Stop the presses. Take the script back for a rewrite.
The good news sure didn’t last long.
Like less than 48 hours.
Premier Danielle Smith goes on TV and tells Albertans her $2.8-billion inflation plan is just the first step, with much more to be done.
The next day, Smith’s point man on the plan, Matt Jones, tells Albertans there IS more to come, some soon and some down the line.
Smith’s sidekick says what we saw rolled out by the premier was “an initial package” of inflation relief, not the full-meal deal.
This would be a good thing to say and a much better thing to actually do because Smith and her crew took the inflation file and decided to pick winners and losers.
All Albertans are equal but some Albertans are more equal than others, to fiddle with a line from the great George Orwell.
What is worse is the losers, those who got the short end of the stick, those who didn’t score cheques for the new select class of Dani Dollars, were singles and couples with no kids.
And quite a few of them live on far, far more modest incomes than the winners.
Households with a child or children get a cheque if their household income is up to a penny under $180,000 a year.
Seniors and it’s a cheque up to the same penny shy of $180,000 a year in income.
You see, we are told the Smith government considers these folks are feeling the pressure. They are vulnerable. They need the province’s extra help.
The Smith government has a surplus of cash to the tune of $12 billion-plus this year.
They also have enough dough to pay off more than $13 billion in debt, the largest such payment in Alberta history.
The amount of cash coming from the oilpatch is forecast to be an astounding record-breaking $28 billion!
The poor saps who are left out of Smith’s plan are told to be grateful.
There’s an electricity rebate, they are told. There’s the nixing of the province’s tax at the gas pump for six months, they are told.
Wonder how far that will go when the rent increase notice comes in at $200 a month.
Travis Toews is Smith’s budget boss, as he was former premier Jason Kenney’s budget boss.
Let’s just say, on this day, he is not exactly exuding empathy.
He cranks out bean-counter talk and doesn’t seem to connect to the questions he’s being asked.
He appears not to get it.
When the man is questioned again and again he goes on defence, repeating scripted talking points that don’t become truer because they are repeated.
Every Albertan is going to benefit. Every Albertan is going to benefit.
Lather, rinse, repeat.
Some who should benefit a lot, benefit little.
“It is a very substantial package,” counters Toews.
Again, for some.
“It is targeted to those who are most vulnerable.”
A family with one kid and a yearly income of … let’s say … $175,000 is more “vulnerable” than a childless couple at $50,000 a year or a single person at $35,000.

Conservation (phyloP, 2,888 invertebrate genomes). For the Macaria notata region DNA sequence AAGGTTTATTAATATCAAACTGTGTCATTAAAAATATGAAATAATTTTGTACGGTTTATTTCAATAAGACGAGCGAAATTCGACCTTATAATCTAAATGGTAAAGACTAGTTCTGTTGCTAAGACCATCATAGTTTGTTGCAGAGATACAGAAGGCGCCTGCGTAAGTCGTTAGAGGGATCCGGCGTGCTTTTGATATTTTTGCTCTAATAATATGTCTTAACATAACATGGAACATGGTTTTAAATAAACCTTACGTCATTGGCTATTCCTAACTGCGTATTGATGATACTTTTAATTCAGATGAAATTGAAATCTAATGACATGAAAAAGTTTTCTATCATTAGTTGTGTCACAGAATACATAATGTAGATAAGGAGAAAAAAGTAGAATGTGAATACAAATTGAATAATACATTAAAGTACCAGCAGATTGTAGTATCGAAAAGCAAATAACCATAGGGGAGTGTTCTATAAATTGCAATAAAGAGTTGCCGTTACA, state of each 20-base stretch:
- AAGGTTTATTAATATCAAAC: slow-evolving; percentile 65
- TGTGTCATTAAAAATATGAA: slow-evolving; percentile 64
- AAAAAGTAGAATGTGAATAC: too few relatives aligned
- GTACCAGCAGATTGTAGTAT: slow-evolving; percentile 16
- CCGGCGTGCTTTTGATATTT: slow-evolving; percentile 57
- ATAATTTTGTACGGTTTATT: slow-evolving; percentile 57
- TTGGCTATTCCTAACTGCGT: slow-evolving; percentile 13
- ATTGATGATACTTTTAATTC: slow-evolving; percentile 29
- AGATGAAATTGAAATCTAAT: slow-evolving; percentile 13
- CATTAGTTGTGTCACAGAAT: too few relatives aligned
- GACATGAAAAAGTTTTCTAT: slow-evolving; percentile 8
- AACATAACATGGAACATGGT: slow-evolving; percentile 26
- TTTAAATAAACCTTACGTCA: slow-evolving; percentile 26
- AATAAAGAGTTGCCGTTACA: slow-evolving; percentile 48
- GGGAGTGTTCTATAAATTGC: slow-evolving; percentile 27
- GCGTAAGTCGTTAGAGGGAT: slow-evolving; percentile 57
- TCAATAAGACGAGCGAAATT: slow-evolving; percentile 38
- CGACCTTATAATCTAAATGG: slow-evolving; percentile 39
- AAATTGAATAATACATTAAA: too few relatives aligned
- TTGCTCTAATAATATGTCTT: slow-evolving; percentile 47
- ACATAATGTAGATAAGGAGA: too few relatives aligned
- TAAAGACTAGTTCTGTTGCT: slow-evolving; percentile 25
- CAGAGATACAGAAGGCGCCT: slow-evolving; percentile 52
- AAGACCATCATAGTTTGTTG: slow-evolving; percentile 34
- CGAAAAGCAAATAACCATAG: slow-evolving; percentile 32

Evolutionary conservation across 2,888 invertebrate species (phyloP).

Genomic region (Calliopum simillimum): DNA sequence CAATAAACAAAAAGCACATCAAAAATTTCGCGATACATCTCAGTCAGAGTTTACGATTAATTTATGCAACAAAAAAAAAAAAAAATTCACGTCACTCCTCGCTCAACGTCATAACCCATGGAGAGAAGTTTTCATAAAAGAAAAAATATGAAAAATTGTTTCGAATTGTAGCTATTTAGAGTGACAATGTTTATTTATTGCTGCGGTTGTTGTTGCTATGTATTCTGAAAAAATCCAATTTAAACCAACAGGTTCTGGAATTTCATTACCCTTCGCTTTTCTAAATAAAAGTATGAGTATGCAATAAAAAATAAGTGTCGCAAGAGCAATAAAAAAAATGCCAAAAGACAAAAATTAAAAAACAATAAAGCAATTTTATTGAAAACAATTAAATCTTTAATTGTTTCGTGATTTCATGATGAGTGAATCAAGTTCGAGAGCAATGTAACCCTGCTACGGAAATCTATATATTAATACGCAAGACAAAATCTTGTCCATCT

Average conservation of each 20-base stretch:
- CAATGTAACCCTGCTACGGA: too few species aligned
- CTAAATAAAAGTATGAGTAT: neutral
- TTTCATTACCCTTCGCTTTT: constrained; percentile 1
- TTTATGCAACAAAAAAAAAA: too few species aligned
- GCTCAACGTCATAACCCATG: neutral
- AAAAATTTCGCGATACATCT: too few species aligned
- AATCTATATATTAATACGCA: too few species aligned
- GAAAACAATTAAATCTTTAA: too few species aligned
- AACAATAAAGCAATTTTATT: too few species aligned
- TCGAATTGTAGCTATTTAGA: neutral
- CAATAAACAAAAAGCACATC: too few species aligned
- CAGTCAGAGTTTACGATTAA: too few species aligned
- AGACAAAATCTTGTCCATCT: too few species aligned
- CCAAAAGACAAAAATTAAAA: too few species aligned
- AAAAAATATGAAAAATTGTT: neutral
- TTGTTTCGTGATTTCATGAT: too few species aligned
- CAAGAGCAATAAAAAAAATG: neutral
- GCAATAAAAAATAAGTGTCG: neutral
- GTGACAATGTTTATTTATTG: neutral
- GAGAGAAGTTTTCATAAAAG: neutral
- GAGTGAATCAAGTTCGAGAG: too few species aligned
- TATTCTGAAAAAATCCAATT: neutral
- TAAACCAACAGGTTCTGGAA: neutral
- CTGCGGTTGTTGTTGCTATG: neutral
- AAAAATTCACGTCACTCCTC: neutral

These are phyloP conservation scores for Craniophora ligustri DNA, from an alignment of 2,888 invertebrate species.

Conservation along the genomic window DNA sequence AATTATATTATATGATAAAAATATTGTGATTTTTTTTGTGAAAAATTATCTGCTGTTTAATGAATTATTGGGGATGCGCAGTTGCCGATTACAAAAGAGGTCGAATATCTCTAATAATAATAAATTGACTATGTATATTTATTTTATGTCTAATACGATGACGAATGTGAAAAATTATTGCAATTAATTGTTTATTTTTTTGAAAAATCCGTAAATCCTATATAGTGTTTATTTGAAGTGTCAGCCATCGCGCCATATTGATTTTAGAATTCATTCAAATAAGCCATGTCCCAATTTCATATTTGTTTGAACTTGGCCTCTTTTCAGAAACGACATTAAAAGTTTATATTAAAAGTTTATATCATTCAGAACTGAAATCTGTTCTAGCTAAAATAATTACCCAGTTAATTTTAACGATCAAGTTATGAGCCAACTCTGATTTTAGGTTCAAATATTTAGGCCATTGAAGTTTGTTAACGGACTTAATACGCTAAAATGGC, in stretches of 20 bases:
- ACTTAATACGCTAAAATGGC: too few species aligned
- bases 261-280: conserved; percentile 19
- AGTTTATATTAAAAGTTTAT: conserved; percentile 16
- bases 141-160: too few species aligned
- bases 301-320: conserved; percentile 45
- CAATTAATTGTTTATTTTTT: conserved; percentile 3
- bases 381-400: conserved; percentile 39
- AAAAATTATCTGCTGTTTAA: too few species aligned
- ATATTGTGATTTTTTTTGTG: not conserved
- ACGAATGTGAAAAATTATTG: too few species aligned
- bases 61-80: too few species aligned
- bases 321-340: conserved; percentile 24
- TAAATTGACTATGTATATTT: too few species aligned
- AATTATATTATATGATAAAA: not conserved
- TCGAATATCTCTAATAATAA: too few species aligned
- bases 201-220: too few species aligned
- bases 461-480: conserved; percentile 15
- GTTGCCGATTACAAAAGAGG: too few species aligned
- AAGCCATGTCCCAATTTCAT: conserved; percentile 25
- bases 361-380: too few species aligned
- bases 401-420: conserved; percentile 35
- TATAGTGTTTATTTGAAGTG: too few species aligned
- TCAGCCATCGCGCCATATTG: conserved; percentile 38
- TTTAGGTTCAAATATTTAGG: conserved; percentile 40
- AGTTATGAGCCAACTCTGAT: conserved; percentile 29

Hope that’s not the math in the new school curriculum.
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Alas, the endgame is this. There is NO indication there will be more. NONE. That much is clear. Smith and Jones must not have got the memo.
Somewhere along the way the subject of putting a cap on insurance premium hikes also comes up and Toews figures the premiums haven’t gone up.
It’s hopeless. Guess the insurance company mucky-mucks enjoy the same clout they had when Jason Kenney was premier.
Toews is asked again and again about the winners and losers in Smith’s plan.
The most he will admit is a very, very few may not benefit much.
He is sure we can all find a specific example of the very, very few, as if to say: What does that prove?
Toews adds Alberta is providing more support than any other province.
Last time anyone looked, other provinces don’t scoop $28 billion of black gold in one year.
Toews says in Alberta we have a “real affordability advantage.”
Why is Charles Dickens suddenly floating into my brain?
Seems some politicians need a visit from the Ghost of Christmas Yet to Come.
Trevor Tombe, a noted economist, says the inflation-fighting money is coming out of surplus dollars and the incredible windfall from the oilpatch.
A one-time payment to everyone would have been so easy. And added measures for the truly most vulnerable could still be funded.
“It’s fair. If you’re thinking about it as a dividend out of our now-incredibly valuable resources, well then, every Albertan is an owner of those resources and therefore is entitled to such a dividend.”
Shannon Phillips of the NDP weighs in. Talk about shooting fish in the barrel.
Phillips figures Smith’s approach is frantic and chaotic, creating a plan on the back of a napkin, and the Smith government is “perfectly willing to write off entire segments of society.”
Does she think Smith will add more fairness to her inflation plan?
“They don’t know whether they’re coming or going, these guys. They are throwing spaghetti at the wall and seeing what sticks.”
Meanwhile, Smith’s budget boss Toews insists “we’re leaving no one behind.”